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Science in support of management and conservation of threatened and endangered species
Today's update for June 21st, 2018 will be the last of the daily updates on this USGS feature story. We encourage you to keep checking the USGS Hawaiian Volcano Observatory (HVO) Kīlauea status website for daily activity updates. You can also visit the USGS Facebook page and the USGS Twitter feed as updates become available. For press inquiries, please email email@example.com.
With summer officially here, it’s a great time to explore the outdoors! As people go hiking, camping, wildlife viewing and engage in other recreation activities, there can be associated impacts on the natural environment.
Bees, birds, butterflies, bats and beetles provide vital but often invisible pollination services that support terrestrial wildlife and plant communities, and healthy watersheds.
No one has a crystal ball to foresee what will happen during the 2018 hurricane season that begins June 1, but NOAA forecasters say there’s a 75 percent chance this hurricane season will be at least as busy as a normal year, or busier.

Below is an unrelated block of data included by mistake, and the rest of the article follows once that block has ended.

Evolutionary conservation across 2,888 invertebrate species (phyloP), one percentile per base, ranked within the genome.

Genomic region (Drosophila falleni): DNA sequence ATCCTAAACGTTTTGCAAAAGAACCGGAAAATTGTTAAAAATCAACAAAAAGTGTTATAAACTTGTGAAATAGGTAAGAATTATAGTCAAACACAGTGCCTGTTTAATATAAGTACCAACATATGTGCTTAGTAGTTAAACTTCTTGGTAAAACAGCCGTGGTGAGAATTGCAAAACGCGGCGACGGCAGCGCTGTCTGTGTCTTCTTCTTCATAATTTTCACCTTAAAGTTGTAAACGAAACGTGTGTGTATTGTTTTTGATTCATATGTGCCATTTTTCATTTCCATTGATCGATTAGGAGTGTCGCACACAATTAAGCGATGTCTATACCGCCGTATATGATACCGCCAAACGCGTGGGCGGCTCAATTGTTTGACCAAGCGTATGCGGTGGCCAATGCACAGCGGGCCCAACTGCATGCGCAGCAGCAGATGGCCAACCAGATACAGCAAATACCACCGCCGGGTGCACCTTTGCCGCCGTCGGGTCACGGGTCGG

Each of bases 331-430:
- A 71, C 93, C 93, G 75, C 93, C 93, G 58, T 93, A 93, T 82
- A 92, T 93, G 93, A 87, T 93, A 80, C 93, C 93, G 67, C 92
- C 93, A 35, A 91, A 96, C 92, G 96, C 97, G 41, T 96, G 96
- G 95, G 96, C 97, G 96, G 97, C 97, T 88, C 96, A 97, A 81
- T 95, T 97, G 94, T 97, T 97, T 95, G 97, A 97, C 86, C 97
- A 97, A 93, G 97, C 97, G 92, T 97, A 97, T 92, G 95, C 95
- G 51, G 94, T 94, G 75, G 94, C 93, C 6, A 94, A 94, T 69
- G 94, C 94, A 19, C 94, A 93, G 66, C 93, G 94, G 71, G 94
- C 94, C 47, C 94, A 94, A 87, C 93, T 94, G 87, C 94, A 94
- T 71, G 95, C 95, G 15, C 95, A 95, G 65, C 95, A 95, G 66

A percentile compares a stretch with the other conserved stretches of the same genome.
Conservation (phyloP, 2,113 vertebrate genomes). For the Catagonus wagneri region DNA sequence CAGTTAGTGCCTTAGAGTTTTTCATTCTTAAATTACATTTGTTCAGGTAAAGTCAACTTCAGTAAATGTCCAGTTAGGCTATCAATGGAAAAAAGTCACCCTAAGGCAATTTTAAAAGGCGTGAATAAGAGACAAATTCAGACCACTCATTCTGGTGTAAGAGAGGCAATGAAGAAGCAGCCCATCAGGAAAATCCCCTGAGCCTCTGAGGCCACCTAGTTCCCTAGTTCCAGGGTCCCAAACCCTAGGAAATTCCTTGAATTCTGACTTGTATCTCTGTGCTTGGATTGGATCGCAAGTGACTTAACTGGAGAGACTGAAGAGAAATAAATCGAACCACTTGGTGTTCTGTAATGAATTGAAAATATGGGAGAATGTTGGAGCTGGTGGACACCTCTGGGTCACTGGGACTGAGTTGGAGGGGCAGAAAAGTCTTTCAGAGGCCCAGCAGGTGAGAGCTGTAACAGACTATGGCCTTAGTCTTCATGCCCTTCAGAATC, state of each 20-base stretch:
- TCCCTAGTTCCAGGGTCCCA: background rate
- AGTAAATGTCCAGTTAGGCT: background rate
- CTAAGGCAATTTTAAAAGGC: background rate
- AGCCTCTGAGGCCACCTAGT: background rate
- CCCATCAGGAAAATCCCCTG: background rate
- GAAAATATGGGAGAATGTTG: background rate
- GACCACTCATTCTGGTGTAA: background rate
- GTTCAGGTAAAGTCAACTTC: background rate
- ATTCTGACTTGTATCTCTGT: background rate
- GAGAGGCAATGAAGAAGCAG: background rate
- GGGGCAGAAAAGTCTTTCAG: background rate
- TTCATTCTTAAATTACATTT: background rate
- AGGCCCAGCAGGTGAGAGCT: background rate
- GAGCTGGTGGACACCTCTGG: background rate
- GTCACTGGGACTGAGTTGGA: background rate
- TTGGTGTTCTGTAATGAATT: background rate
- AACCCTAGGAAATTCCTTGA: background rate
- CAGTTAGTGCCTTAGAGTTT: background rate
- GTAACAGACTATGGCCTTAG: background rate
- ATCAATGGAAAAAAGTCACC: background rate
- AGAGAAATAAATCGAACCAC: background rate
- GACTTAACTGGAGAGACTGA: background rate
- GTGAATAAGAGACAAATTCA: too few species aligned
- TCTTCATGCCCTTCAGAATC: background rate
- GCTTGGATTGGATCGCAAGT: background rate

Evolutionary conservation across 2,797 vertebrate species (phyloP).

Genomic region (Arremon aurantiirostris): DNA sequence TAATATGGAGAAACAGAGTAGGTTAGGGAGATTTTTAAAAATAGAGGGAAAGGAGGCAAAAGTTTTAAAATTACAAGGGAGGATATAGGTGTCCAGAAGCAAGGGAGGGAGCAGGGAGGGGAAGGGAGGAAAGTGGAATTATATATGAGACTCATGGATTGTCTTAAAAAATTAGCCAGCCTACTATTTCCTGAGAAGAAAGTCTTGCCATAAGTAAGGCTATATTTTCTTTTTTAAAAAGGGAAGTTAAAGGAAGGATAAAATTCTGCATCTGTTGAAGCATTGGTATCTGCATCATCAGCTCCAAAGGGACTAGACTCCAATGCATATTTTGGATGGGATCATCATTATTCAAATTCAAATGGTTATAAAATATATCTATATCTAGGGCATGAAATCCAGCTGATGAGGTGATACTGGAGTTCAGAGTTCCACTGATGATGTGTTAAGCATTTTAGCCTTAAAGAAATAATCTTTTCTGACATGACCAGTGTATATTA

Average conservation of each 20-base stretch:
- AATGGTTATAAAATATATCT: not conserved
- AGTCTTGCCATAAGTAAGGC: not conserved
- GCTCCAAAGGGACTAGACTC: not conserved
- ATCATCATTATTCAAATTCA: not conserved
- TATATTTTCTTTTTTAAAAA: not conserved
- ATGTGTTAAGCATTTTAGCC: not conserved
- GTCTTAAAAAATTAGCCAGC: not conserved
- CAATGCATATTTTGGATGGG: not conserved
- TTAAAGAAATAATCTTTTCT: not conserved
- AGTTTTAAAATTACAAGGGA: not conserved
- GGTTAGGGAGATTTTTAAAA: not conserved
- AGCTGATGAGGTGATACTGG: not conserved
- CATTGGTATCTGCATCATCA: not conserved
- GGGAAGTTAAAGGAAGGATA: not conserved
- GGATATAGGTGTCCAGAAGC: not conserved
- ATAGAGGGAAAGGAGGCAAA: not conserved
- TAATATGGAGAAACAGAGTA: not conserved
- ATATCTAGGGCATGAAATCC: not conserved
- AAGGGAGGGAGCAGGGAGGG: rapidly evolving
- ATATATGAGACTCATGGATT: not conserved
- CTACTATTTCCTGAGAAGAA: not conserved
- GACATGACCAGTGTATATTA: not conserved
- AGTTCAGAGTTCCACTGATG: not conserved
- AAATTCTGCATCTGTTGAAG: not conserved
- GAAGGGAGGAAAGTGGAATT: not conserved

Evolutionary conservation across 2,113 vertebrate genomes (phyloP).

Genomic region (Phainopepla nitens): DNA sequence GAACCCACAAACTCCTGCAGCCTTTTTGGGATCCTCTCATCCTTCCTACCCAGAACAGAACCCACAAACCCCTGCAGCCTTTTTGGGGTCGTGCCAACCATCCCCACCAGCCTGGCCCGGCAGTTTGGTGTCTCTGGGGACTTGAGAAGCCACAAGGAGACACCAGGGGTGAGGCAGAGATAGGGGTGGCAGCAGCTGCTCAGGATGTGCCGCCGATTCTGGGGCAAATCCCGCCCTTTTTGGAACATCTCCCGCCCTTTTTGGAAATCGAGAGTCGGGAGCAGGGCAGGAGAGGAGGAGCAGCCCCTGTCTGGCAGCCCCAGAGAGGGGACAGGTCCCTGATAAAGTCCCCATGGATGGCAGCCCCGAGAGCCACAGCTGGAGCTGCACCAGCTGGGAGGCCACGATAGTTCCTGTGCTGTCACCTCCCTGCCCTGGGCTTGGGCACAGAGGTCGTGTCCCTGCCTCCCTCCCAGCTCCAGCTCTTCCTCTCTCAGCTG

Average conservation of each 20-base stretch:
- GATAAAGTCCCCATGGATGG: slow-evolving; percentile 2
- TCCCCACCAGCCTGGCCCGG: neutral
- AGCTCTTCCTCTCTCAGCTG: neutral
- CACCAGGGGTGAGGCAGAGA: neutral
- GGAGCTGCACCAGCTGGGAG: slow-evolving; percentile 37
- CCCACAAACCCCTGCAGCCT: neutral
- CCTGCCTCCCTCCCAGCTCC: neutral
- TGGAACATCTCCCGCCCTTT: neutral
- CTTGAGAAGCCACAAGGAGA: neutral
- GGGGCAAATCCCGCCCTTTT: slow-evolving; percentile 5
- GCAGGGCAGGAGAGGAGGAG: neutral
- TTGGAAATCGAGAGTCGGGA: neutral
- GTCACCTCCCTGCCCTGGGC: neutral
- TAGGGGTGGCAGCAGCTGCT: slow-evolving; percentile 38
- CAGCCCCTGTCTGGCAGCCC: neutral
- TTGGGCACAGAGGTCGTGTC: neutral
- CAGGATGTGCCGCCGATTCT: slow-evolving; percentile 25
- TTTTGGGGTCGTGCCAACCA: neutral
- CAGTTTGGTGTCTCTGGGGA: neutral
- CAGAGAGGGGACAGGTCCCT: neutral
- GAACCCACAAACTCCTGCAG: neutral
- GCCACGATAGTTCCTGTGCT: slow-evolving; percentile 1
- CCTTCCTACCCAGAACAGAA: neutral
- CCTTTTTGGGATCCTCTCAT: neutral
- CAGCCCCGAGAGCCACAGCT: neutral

New research has revealed significant changes to Alaska’s landscape in recent decades
The Blackstone River in Rhode Island is where one of the Nation’s first fish passages was built back in 1714 to help fish navigate past manmade obstructions so they could complete their instinctual migration cycles.
In 1849, the discovery of gold in California sparked one of the most famous gold rushes in history. Thousands trekked across mountainous terrain to seek the precious metal, with entire industries springing up around the rush. In fact, the desire to understand our mineral resource wealth that led to the creation of the U.S. Geological Survey was in part fueled by gold rushes like this one.
There are more than 57,000 wind turbines across the United States, and a new tool allows you to get up close and personal with each one!
Why was an earthquake in Virginia felt at more than twice the distance than a similar-sized earthquake in California? The answer is one that many people may not realize. Earthquakes east of the Rocky Mountains can cause noticeable ground shaking at much farther distances than comparably-sized earthquakes in the West.
USGS collaborates with key academic, state, local, and industry partners to provide a new look at what could happen during a major earthquake in the San Francisco Bay Area.
New seismic hazard and risk assessments can help at-risk communities prepare for future earthquake disasters